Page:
Special Report: Pre-owned Market 2007
Business Jets: In 2007 demand for business jets surges
This year the business jet market started off busy and never took a breather. Backlogged refurb facilities, maintenance shops with jets littering
the ramp, overtaxed escrow agents and extended manufacturer backlogs for many model types all pointed to an active start to the year. These gut-check measures and others pointed to sustained market strength, and the year’s results did not disappoint.
Sellers had a heyday, pushing prices higher with each sale, leaving buyers a little stressed but happy if they emerged the victor in the bidding process. Initially buyers didn’t seem to understand the math, often underbidding and losing out, but they caught on fast. As soon as the mine’s-bigger-than-yours mentality took over, whether that referred to wallet, ego or both, prices headed higher.
“So you’re telling me I’m paying $2 million more than I should?” one buyer asked after his broker provided market information about a specific aircraft. “Yes,” was the answer, to which the buyer said, “It doesn’t matter; I need it.” That sums up the mindset that moved the market this year, a market flooded with bullish buyers. After years witnessing a buyer grinding a seller for $25,000 or $50,000 on a deal, more for sport than anything else, it was a contrast to see how easily a seven-figure sum was purged from the pockets of buyers who were so focused on getting what they wanted that a couple of million bucks wasn’t going to stop them.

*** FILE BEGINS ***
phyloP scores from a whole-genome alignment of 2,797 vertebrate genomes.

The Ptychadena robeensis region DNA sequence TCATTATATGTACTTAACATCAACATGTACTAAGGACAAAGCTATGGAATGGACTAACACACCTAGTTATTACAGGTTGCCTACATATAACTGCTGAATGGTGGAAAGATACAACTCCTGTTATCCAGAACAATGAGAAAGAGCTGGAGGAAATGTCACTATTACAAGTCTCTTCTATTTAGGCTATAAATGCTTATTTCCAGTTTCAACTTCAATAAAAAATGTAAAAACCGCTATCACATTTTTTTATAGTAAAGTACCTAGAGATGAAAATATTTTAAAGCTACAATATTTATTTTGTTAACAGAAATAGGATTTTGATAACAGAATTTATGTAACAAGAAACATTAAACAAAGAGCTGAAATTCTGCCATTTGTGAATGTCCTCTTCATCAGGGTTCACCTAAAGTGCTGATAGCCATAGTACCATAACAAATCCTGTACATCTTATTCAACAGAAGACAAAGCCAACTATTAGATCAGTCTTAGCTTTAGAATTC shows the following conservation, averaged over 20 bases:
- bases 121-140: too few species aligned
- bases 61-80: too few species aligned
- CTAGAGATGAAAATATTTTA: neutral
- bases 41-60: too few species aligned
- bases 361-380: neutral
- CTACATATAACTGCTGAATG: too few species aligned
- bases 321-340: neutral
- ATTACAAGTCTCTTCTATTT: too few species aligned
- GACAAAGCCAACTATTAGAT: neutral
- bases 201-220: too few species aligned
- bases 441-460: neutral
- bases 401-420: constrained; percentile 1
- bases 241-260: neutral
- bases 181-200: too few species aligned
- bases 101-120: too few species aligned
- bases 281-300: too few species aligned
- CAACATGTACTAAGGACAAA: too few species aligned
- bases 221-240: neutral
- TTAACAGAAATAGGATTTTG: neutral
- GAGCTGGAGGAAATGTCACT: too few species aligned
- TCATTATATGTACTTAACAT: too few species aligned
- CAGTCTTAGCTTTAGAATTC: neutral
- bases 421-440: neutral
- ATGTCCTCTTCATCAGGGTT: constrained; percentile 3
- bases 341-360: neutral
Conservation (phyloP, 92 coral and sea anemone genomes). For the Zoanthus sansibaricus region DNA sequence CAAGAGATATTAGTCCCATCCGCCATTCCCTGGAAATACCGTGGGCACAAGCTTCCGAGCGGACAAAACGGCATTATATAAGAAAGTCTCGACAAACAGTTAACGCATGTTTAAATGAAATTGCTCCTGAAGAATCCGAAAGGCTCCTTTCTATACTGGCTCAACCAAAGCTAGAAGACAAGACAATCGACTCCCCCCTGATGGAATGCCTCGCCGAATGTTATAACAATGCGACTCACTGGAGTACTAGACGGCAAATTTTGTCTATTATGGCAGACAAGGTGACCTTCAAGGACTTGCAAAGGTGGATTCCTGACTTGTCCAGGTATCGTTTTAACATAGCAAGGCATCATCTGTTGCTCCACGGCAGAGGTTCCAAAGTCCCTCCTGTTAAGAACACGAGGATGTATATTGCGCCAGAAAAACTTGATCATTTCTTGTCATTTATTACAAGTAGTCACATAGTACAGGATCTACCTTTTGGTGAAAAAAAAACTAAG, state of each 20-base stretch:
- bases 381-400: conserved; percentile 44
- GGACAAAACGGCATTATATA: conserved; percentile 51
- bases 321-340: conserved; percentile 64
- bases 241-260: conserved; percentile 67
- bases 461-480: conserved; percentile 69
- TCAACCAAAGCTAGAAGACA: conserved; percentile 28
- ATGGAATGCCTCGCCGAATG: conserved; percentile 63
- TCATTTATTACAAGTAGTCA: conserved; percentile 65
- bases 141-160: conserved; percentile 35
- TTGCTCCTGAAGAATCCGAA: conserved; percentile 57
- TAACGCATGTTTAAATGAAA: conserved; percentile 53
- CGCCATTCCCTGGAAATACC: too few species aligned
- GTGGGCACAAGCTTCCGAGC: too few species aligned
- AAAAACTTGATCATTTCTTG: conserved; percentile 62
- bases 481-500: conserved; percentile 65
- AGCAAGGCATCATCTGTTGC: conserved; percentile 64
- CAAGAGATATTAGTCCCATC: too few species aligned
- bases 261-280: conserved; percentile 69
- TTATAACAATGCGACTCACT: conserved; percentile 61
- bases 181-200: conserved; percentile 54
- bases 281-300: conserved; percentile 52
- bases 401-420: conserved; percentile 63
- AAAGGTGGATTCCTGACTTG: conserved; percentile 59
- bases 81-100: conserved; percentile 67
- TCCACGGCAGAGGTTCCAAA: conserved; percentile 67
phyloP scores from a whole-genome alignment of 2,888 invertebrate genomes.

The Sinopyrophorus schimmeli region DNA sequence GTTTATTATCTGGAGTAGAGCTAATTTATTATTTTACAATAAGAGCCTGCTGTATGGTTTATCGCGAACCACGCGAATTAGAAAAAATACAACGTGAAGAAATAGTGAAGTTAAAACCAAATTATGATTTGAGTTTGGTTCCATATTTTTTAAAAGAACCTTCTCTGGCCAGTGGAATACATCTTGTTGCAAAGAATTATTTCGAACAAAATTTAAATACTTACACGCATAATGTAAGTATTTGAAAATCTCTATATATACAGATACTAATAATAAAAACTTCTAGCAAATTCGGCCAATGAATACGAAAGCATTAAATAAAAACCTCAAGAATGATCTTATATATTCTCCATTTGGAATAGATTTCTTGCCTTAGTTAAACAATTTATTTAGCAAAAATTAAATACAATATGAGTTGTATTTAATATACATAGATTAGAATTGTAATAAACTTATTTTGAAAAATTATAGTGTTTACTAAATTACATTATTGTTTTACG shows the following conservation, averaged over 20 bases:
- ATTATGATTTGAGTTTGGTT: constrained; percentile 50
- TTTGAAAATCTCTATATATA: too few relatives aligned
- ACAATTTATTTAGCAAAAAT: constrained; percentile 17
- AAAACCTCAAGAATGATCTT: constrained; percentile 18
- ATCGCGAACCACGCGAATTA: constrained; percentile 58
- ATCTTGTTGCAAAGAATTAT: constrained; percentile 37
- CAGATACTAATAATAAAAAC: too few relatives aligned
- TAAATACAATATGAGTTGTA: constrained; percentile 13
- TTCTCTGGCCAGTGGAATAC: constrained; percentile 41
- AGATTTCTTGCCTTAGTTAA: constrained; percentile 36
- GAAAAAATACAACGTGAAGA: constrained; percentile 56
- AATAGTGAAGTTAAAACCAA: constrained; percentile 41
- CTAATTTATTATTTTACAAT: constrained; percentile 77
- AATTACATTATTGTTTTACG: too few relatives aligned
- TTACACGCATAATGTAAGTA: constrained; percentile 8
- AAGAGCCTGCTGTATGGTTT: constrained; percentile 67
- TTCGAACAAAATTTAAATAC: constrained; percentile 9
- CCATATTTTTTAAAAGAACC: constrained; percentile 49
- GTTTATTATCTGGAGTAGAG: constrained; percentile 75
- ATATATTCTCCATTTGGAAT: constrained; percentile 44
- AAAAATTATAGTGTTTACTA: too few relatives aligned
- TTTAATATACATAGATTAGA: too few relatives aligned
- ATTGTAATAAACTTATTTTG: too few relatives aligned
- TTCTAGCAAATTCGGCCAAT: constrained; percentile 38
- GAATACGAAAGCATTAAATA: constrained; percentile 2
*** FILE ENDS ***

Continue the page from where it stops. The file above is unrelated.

Two million dollars extra for a jet, however, is loose change compared with the $5 million to $7 million premiums being paid for slightly used or soon-to-deliver positions of many of today’s larger models, such as the super-midsize Challenger 300 and large-cabin Gulfstream G450s and G550s and a host of others. Early in the year, buyers were surprised to hear of a Challenger 300 selling for $25.5 million, a G450 in the low $40 million range and a G550 in the low $50 millions; by the end of the year, those prices barely raised eyebrows.
Market for Older Aircraft Heats Up
Prices of aircraft downstream from these new or nearly new models benefited, in some cases–such as the GIV and GIV-SP–listing for what the aircraft sold for new several years ago. Driven in part by the popularity of the G450 and its long backlog, the price of the GIV-SP started on an upward trajectory, the likes of which have never been seen.
At least a couple of sales have risen to more than $30 million, and prices were jumping higher with each sale. In fact, depending on which model year you look at, the Aircraft Bluebook Price Digest indicates increases of roughly $1.3 million for each of the last five years. Consequently some sellers have accepted offers at levels at or near what they paid for them when they bought the airplanes new several years ago.
Not long after the GIV-SP market began to deplete, the GIV heated up. Late last year there were 30 GIVs for sale, and that number held for about three months before starting a march down to about five choices late in the summer. Prices reacted accordingly, jumping a couple of million within a short period of time. This has moved average pricing to about $19 million for the nine currently for sale, though this might prove to be an artificially high average based on some excessively high asking prices. A couple of these have languished on the market for 600 days or more, when the average is 200 days.